Gillespy, T. 3rd, & Rowberg, A. H. (1993). Radiological images on personal computers: Introduction and fundamental principles of digital images. Journal of Digital Imaging, 6, 81–87. doi: 10.1007/BF03168434.
  Henkelman, R. M. (2010). Systems biology through mouse imaging centers: Experience and new directions. Annual Review of Biomedical Engineering, 12, 143–166. doi: 10.1146/annurev‐bioeng‐070909‐105343.
  Hoyer, C., Gass, N., Weber‐Fahr, W., & Sartorius, A. (2014). Advantages and challenges of small animal magnetic resonance imaging as a translational tool. Neuropsychobiology, 69, 187–201. doi: 10.1159/000360859.
  Jenkinson, M., Beckmann, C. F., Behrens, T. E., Woolrich, M. W., & Smith, S. M. (2012). Fsl. NeuroImage, 62, 782–790. doi: 10.1016/j.neuroimage.2011.09.015.
  Kochunov, P., Lancaster, J. L., Thompson, P., Woods, R., Mazziotta, J., Hardies, J., & Fox, P. (2001). Regional spatial normalization: Toward an optimal target. Journal of Computer Assisted Tomography, 25, 805–816. doi: 10.1097/00004728‐200109000‐00023.
  Koretsky, A. P., & Silva, A. C. (2004). Manganese‐enhanced magnetic resonance imaging (MEMRI). NMR in Biomedicine, 17, 527–531. doi: 10.1002/nbm.940.
  Kovacevic, N., Henderson, J. T., Chan, E., Lifshitz, N., Bishop, J., Evans, A. C., … Chen, X. J. (2005). A three‐dimensional MRI atlas of the mouse brain with estimates of the average and variability. Cerebral Cortex, 15, 639–645. doi: 10.1093/cercor/bhh165.
  Larsen, C. T., Iglesias, J. E., & Van Leemput, K. (2014). N3 Bias field correction explained as a bayesian modeling method. In M.J. Cardoso, I. Simpson, T. Arbel, D. Precup, & A. Ribbens (Eds.) Bayesian and graphical models for biomedical imaging, (pp. 1–12. Lecture Notes in Computer Science, vol. 8677). Switzerland: Springer International Publishing. doi: 10.1007/978‐3‐319‐12289‐2_1.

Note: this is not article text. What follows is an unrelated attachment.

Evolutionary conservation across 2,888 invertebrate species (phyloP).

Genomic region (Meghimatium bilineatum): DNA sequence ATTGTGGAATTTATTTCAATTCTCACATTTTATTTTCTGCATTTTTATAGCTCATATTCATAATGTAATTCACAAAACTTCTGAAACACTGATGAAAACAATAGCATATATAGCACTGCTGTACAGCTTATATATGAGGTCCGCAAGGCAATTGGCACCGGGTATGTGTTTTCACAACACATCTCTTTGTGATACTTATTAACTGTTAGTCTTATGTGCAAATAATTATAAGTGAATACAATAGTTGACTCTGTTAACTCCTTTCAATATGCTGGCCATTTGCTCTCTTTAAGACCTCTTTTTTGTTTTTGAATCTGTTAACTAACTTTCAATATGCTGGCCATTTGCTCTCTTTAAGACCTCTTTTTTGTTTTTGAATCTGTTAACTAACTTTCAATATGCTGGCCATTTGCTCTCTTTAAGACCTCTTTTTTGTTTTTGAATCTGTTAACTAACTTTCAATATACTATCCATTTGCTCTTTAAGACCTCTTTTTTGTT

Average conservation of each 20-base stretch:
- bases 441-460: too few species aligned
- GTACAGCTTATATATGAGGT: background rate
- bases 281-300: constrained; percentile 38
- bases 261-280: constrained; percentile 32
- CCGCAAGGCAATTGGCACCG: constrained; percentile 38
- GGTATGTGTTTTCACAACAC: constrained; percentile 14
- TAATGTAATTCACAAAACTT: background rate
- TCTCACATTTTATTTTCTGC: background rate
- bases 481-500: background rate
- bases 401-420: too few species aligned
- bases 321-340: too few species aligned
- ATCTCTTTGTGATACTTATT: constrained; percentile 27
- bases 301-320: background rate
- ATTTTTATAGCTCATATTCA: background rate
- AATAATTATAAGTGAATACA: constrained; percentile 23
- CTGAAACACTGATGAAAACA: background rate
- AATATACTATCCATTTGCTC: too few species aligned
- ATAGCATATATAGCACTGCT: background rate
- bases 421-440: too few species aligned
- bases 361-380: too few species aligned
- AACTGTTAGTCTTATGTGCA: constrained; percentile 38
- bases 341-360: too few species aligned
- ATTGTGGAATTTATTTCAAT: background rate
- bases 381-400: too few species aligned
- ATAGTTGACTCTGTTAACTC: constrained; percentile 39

Lerch, J. P., Sled, J. G., & Henkelman, R. M. (2011). MRI phenotyping of genetically altered mice. Methods in Molecular Biology, 711, 349–361. doi: 10.1007/978‐1‐61737‐992‐5_17.
  Lin, Y. J., & Koretsky, A. P. (1997). Manganese ion enhances T1‐weighted MRI during brain activation: An approach to direct imaging of brain function. Magnetic Resonance in Medicine, 38, 378–388. doi: 10.1002/mrm.1910380305.
  Lindsey, J. D., Grob, S. R., Scadeng, M., Duong‐Polk, K., & Weinreb, R. N. (2013). Ocular integrity following manganese labeling of the visual system for MRI. Magnetic Resonance Imaging, 31, 865–874. doi: 10.1016/j.mri.2012.11.012.
  Ma, D., Cardoso, M. J., Modat, M., Powell, N., Wells, J., Holmes, H., … Ourselin, S. (2014). Automatic structural parcellation of mouse brain MRI using multi‐atlas label fusion. PLoS One, 9, e86576. doi: 10.1371/journal.pone.0086576.